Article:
This equation is equivalent to \(\mathbf{A}\mathbf{C}\mathbf{x}=\mathbf{b}\), so the matrix above is equal to \(\mathbf{A}\mathbf{C}\). But this matrix is what you get if follow the row-and-column matrix multiplication method, and so we can see why this definition makes sense.
This is the first post in a series of posts about matrix methods.
Next post in series
Gaussian elimination

Similar posts

Inverting a matrix
Gaussian elimination
Happy √3-ϕ+3 Approximation Day!
A surprising fact about quadrilaterals

Comments

Comments in green were written by me. Comments in blue were not written by me.
 Add a Comment 


I will only use your email address to reply to your comment (if a reply is needed).

Allowed HTML tags: <br> <a> <small> <b> <i> <s> <sup> <sub> <u> <spoiler> <ul> <ol> <li>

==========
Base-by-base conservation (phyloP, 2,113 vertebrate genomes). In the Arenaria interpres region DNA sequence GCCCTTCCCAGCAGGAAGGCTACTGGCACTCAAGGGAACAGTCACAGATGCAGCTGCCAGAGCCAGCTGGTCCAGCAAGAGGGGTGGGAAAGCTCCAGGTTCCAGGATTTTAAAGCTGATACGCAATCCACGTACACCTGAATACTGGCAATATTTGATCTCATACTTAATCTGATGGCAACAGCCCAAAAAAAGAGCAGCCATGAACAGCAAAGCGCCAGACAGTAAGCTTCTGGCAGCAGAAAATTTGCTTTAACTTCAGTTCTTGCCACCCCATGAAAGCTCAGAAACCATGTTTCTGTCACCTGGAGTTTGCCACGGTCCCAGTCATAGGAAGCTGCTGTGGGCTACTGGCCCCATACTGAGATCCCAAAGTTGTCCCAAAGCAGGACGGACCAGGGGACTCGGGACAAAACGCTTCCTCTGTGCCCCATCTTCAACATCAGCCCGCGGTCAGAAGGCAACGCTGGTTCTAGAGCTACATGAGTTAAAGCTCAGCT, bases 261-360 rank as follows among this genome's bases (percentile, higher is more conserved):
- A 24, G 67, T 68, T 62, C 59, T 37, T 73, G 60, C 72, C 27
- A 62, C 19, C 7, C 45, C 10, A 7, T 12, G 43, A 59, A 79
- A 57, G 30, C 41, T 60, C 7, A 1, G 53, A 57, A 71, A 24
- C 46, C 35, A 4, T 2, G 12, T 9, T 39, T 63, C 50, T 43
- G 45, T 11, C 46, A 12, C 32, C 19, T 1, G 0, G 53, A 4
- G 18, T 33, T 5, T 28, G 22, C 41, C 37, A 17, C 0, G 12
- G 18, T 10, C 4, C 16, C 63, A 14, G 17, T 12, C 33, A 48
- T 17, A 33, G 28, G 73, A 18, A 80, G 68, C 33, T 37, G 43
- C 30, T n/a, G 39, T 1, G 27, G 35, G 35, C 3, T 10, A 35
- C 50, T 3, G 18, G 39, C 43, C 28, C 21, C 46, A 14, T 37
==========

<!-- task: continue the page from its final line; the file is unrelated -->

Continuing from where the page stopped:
To prove you are not a spam bot, please type "decagon" in the box below (case sensitive):

Archive

Show me a random blog post
 2020 

Jul 2020

Happy √3-ϕ+3 Approximation Day!

May 2020

A surprising fact about quadrilaterals
Interesting tautologies

Mar 2020

Log-scaled axes

Feb 2020

PhD thesis, chapter ∞
PhD thesis, chapter 5
PhD thesis, chapter 4
PhD thesis, chapter 3
Inverting a matrix
PhD thesis, chapter 2

Jan 2020

PhD thesis, chapter 1
Gaussian elimination
Matrix multiplication
Christmas (2019) is over
 2019 
▼ show ▼
 2018 
▼ show ▼
 2017 
▼ show ▼
 2016 
▼ show ▼
 2015 
▼ show ▼
 2014 
▼ show ▼
 2013 
▼ show ▼
 2012 
▼ show ▼

Tags